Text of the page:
Into 2023 and beyond, Singh says sustainability will continue to be at the forefront of the profession. “We’re going to see more harmonization of standards, and that will continue to evolve into more reporting requirements as stakeholders expect clarity. That naturally folds its way into our profession, since we’re expected to provide independent assurance around various information. I think we’ll see more CPAs getting involved in helping establish standards for sustainability reporting and providing assurance on that.”
When he’s not learning the ins and outs of the insurance industry, Singh dedicates his spare time to volunteering at Ascend Canada, an organization devoted to the career development of Pan-Asian professionals. The organization connects professionals at various stages in their journeys—from students to executives—with mentors who offer guidance and development opportunities.
Singh has been involved with Ascend since its inception [over] ten years ago; in 2019, he became its president. “When I entered the professional landscape, as a Sikh by background, I didn’t see anyone in the senior ranks I could relate to. I also didn’t have anyone in my family circles who was an executive and could help mentor me, or tell me what it takes to achieve that kind of success,” he says. “For me, volunteering at Ascend is about helping to level the playing field. We attempt to increase access to the sort of privilege some people already have via their informal networks.”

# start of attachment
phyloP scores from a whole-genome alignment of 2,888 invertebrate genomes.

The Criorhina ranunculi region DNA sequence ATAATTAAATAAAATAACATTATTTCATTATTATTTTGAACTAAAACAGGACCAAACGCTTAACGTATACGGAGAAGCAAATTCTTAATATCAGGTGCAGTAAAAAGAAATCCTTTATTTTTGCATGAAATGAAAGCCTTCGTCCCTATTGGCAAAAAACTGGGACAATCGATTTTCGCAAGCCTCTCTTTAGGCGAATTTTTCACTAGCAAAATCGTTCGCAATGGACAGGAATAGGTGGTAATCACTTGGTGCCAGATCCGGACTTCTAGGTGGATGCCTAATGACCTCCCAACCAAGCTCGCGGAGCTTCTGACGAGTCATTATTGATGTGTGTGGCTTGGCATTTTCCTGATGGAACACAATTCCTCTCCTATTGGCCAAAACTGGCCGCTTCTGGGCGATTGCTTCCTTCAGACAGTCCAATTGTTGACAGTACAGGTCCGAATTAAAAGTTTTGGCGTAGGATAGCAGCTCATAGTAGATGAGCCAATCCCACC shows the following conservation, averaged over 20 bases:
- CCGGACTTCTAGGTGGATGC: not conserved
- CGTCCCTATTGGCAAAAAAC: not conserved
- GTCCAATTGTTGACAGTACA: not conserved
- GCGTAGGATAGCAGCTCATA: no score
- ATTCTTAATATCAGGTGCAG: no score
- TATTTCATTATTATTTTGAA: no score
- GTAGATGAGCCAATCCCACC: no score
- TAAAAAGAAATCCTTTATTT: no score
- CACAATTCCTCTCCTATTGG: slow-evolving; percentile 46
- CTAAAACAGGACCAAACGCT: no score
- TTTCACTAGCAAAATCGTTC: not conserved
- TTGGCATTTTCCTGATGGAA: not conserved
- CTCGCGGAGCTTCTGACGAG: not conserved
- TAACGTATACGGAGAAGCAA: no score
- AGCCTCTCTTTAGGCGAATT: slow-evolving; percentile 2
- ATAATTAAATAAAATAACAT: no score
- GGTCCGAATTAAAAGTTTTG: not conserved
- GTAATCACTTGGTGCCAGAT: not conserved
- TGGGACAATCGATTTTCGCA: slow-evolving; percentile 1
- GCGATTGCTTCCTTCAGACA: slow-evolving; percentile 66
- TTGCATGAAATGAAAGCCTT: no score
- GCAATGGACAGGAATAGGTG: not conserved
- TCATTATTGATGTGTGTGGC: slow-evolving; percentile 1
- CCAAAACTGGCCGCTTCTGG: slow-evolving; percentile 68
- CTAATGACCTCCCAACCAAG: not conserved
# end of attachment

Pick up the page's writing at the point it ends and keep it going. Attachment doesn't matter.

As he helps usher in a new generation of finance professionals, Singh sometimes finds inspiration at home—especially in conversation with his two daughters. When he first considered leaving TD to join Sun Life, his daughter, 24 at the time, asked pointed questions about the latter’s diversity and sustainability initiatives. “The new generation is bringing a focused lens to these issues,” he says. “And that made me think—those are good questions. I should ask them too.”